They also have to sell the fish and deal with customers. But they realised that they wanted to enjoy their work more and not have it just be a JOB. So they came together and decided to become World Famous.


The FISH! award-winning online course is interactive, engaging, and effective. With more and more teams working remotely or apart sharing this philosophy online helps to bring teams closer together with a common language and encourages lighthearted interaction during the engagement.


HiI would welcome any feedback from colleagues regarding the FISH! philosophy. Where people have found it has worked well and what issues if any they have come across in using it as part of a wider change initiative. We are thinking of using it as part of a drive to improve our customer services environment and responsiveness, energy etc.


I think it is important to treat it as a means, and not an end (or a beginning - a video will not change a thing). It is important also to believe that everyone influences their work environment, even by whether or not they walk in with a smile on their face. Most crucially, it works where senior managers want to make a cultural change and Fish just exemplifies it. They must walk the talk, ALL the time, for at least a year before all the cynics and fence-sitters take notice.


The FISH! Philosophy is a set of practices used for more than 20 years to inspire teams and individuals to reach new heights in their work. It is based on the lessons of the World Famous Pike Place Fish Market in Seattle, WA - where staff are so energetic and positive that large crowds come just to watch them work - and buy lots of fish.FISH! teaches four essential practices anyone can apply to their work and life. It will help you develop key skills for professional and personal success.


The Gertrude B. Nielsen Center has been influenced by the principals of the Reggio Emilia Approach to the education of children birth-six. The Reggio Emilia philosophy is based on the idea that early years of development form who children are as individuals. The approach is based on the principles of respect, responsibility, and community through exploration and discovery in a supportive and enriching environment driven by the interests of the children. Find out more at North American Reggio Emilia Alliance.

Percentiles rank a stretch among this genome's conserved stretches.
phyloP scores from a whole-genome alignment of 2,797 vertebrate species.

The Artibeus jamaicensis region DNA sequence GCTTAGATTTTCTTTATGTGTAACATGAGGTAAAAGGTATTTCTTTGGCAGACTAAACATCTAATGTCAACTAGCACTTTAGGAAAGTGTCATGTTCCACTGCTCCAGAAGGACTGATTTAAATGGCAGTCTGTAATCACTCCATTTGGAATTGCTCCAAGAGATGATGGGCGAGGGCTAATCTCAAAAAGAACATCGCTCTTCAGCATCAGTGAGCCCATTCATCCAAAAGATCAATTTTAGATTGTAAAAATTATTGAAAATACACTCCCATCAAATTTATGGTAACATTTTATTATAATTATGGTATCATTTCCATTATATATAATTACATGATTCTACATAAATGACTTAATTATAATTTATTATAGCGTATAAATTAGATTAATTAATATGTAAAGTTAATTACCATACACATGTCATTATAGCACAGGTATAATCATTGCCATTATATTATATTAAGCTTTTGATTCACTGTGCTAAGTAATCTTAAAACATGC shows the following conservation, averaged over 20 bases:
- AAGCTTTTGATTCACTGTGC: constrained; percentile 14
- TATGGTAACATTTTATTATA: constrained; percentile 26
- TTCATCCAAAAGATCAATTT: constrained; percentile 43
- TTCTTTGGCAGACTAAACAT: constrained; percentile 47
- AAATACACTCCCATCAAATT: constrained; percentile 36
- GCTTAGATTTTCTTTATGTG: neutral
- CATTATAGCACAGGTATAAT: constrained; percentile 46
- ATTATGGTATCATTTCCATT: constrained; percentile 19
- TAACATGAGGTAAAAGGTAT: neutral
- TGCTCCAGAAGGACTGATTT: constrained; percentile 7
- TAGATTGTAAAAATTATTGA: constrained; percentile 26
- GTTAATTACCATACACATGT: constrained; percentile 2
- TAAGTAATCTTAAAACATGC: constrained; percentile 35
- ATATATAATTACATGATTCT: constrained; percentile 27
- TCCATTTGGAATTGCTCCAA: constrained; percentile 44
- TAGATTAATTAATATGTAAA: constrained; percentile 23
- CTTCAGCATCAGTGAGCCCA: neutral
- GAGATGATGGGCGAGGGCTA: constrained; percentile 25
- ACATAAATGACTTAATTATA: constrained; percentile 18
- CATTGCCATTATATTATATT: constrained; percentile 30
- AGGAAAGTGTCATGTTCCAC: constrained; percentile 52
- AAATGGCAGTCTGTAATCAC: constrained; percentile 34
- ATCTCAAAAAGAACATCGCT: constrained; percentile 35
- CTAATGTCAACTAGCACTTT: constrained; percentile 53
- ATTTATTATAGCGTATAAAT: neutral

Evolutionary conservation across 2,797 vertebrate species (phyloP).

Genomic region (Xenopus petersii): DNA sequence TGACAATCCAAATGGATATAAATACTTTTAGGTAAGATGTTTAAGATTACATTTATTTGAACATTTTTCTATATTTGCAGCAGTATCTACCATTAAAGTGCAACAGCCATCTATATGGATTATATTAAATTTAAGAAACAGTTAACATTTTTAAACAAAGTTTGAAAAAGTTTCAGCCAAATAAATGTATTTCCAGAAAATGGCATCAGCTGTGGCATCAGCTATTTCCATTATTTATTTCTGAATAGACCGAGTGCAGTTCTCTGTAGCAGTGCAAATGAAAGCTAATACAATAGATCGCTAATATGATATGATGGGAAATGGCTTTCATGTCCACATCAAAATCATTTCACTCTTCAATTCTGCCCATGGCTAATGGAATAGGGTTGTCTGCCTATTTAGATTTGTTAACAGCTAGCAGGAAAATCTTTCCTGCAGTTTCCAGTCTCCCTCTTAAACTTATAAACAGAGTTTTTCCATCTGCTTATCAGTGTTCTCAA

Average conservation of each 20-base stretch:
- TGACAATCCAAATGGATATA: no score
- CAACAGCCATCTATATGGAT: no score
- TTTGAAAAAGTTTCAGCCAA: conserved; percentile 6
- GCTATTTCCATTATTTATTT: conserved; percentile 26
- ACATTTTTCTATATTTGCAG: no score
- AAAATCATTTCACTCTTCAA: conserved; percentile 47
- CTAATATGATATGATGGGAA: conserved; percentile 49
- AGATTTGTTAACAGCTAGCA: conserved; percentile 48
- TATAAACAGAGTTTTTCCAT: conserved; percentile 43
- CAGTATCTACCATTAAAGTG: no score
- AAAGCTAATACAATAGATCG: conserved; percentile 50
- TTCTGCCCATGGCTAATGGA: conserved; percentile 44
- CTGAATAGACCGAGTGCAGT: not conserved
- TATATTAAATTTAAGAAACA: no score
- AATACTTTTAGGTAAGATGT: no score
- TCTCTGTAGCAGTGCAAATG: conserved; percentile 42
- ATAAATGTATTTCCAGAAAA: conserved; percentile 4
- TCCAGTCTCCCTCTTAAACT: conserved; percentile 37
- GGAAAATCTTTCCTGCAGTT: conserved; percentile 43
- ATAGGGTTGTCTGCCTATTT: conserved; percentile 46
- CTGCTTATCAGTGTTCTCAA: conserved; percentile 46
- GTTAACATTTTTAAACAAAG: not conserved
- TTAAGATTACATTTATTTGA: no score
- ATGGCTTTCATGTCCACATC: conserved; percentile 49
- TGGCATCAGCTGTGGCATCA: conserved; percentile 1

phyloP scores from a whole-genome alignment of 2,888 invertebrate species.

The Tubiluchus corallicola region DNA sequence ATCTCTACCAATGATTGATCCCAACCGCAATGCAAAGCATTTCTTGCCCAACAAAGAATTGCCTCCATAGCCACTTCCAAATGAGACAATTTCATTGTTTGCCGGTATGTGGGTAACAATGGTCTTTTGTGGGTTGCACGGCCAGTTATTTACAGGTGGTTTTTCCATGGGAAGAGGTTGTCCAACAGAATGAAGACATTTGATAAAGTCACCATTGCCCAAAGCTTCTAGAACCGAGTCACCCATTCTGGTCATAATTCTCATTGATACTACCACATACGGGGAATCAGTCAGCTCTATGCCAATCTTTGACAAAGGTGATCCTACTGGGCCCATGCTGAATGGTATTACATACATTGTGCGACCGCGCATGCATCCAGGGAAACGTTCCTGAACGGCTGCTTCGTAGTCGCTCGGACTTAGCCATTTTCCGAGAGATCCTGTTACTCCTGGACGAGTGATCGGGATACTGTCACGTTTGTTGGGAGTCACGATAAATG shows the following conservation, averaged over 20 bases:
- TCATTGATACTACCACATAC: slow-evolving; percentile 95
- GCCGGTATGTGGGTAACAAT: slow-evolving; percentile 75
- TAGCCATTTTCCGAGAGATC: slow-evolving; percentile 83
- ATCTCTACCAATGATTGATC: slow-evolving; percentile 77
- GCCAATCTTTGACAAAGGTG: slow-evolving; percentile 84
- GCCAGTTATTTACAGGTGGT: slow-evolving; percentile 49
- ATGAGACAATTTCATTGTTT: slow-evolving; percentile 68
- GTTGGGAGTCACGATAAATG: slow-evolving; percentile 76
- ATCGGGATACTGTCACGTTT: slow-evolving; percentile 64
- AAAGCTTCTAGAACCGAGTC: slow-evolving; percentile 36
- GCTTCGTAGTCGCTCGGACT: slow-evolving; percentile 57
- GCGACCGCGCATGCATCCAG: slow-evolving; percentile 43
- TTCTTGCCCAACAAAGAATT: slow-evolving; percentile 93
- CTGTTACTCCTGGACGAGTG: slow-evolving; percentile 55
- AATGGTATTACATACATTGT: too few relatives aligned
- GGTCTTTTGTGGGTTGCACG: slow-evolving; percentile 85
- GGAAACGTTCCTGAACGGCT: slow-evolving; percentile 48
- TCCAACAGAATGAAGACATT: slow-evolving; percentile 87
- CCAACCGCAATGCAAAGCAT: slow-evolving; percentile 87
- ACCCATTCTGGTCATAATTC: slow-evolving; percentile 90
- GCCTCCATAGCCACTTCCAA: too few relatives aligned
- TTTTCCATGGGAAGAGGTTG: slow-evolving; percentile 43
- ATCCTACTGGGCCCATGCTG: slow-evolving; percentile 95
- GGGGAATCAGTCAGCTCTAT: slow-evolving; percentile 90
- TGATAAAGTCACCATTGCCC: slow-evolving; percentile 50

Our team GBN activities are inspired by the training video, Fish, which is based on the World Famous Pikes Place Fish Market in Seattle, Washington and the book by Stephen C. Lundin, Harry Paul and John Christensen which shows us how we all can make a working environment, work for everyone.


For more than 20 years fish have been flying through the middle of downtown Seattle. Locals come to the Pike Place Fish Market to buy fresh fish. Tourists come for the novelty of seeing the fishmongers throw 10-pound salmon to each other 50 feet through the air. The tradition continues, as owner John Yokoyama has sold his fish market to three employees.


While some organizations may focus on making a better product, even at the expense of customer and employee experience, the lesson from the Pike Place Fish Market is that the entire employee-and-customer experience can be the product. The fish at the Pike Place Fish Market is not significantly better than at any other market in Seattle. Arguably, there are better deals on fresh seafood at other markets. But they make the normally boring activity of buying fish fun. More than that, the interaction with the fishmongers brightens your day. They are playful. They are present in the moment with the customers, and each other. They have great attitudes. And they try to make your day. Given the choice of buying from people who are clearly not enjoying their work, and people who are clearly having fund and making and effort to brighten your day, many of us would pay a bit more for the same product.


It was a happy accident that the kaizen idea to throw the fish in order to reduce steps also added an element of novelty and playfulness to the customer experience. It was fortunate that Yokoyama made respect for people the pillar of his fishmonger philosophy. How many of us sell a commodity or service that we could differentiate by adopting the customer and employee-centered Fish! philosophy?


A corporate video about the fish throwers has become the best-selling training video in the country. They're so famous that Yokoyama and the company's business consultant, Jim Bergquist, are starting a venture called Pike Place Business Futures Consulting.


Like a flying fish, Yokoyama is soaring high. He's been bombarded with invitations to give corporate presentations. Some 3,000 organizations - including Nordstrom, Boeing, Amazon.com, Nokia, Harley-Davidson, Sprint, Saturn, Southwest Airlines and McDonald's - are already using the video "Fish!" and its sequel, "Fish Sticks!"


In 1998, ChartHouse International Learning put together a lighthearted, 17-minute corporate-training video called "Fish!" featuring the Market's fishmongers and a "Fish! philosophy," broken down into four easily digestible points: Play; be there; choose your attitude; and make their day.